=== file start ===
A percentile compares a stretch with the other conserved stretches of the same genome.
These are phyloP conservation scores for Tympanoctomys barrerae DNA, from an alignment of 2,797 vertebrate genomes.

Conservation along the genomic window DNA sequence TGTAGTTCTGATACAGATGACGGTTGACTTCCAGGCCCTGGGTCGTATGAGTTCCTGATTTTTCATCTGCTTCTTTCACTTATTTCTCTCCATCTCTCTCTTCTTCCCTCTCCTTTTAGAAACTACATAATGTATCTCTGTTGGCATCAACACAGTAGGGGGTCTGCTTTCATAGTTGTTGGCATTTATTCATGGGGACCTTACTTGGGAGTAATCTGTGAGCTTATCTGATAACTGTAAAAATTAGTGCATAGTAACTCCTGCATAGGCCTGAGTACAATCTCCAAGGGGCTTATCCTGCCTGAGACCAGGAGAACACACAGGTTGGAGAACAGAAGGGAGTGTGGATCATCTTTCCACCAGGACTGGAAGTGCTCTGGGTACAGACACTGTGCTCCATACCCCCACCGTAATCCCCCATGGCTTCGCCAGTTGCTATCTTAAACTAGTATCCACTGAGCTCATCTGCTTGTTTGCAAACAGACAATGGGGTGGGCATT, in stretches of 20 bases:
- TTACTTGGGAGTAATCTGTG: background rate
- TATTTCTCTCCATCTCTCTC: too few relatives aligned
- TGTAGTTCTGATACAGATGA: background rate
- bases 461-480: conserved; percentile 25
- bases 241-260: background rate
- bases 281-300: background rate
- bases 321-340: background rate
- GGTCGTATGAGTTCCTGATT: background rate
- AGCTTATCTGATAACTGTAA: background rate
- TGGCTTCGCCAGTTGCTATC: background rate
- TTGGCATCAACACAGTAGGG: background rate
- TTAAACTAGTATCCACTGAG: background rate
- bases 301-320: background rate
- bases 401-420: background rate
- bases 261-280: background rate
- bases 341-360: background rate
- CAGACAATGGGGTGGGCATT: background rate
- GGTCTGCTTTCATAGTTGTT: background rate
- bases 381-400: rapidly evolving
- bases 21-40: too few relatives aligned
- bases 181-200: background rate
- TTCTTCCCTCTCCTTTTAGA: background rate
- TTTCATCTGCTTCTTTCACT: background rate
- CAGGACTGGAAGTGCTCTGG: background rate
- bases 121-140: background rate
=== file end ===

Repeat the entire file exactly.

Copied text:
A percentile compares a stretch with the other conserved stretches of the same genome.
These are phyloP conservation scores for Tympanoctomys barrerae DNA, from an alignment of 2,797 vertebrate genomes.

Conservation along the genomic window DNA sequence TGTAGTTCTGATACAGATGACGGTTGACTTCCAGGCCCTGGGTCGTATGAGTTCCTGATTTTTCATCTGCTTCTTTCACTTATTTCTCTCCATCTCTCTCTTCTTCCCTCTCCTTTTAGAAACTACATAATGTATCTCTGTTGGCATCAACACAGTAGGGGGTCTGCTTTCATAGTTGTTGGCATTTATTCATGGGGACCTTACTTGGGAGTAATCTGTGAGCTTATCTGATAACTGTAAAAATTAGTGCATAGTAACTCCTGCATAGGCCTGAGTACAATCTCCAAGGGGCTTATCCTGCCTGAGACCAGGAGAACACACAGGTTGGAGAACAGAAGGGAGTGTGGATCATCTTTCCACCAGGACTGGAAGTGCTCTGGGTACAGACACTGTGCTCCATACCCCCACCGTAATCCCCCATGGCTTCGCCAGTTGCTATCTTAAACTAGTATCCACTGAGCTCATCTGCTTGTTTGCAAACAGACAATGGGGTGGGCATT, in stretches of 20 bases:
- TTACTTGGGAGTAATCTGTG: background rate
- TATTTCTCTCCATCTCTCTC: too few relatives aligned
- TGTAGTTCTGATACAGATGA: background rate
- bases 461-480: conserved; percentile 25
- bases 241-260: background rate
- bases 281-300: background rate
- bases 321-340: background rate
- GGTCGTATGAGTTCCTGATT: background rate
- AGCTTATCTGATAACTGTAA: background rate
- TGGCTTCGCCAGTTGCTATC: background rate
- TTGGCATCAACACAGTAGGG: background rate
- TTAAACTAGTATCCACTGAG: background rate
- bases 301-320: background rate
- bases 401-420: background rate
- bases 261-280: background rate
- bases 341-360: background rate
- CAGACAATGGGGTGGGCATT: background rate
- GGTCTGCTTTCATAGTTGTT: background rate
- bases 381-400: rapidly evolving
- bases 21-40: too few relatives aligned
- bases 181-200: background rate
- TTCTTCCCTCTCCTTTTAGA: background rate
- TTTCATCTGCTTCTTTCACT: background rate
- CAGGACTGGAAGTGCTCTGG: background rate
- bases 121-140: background rate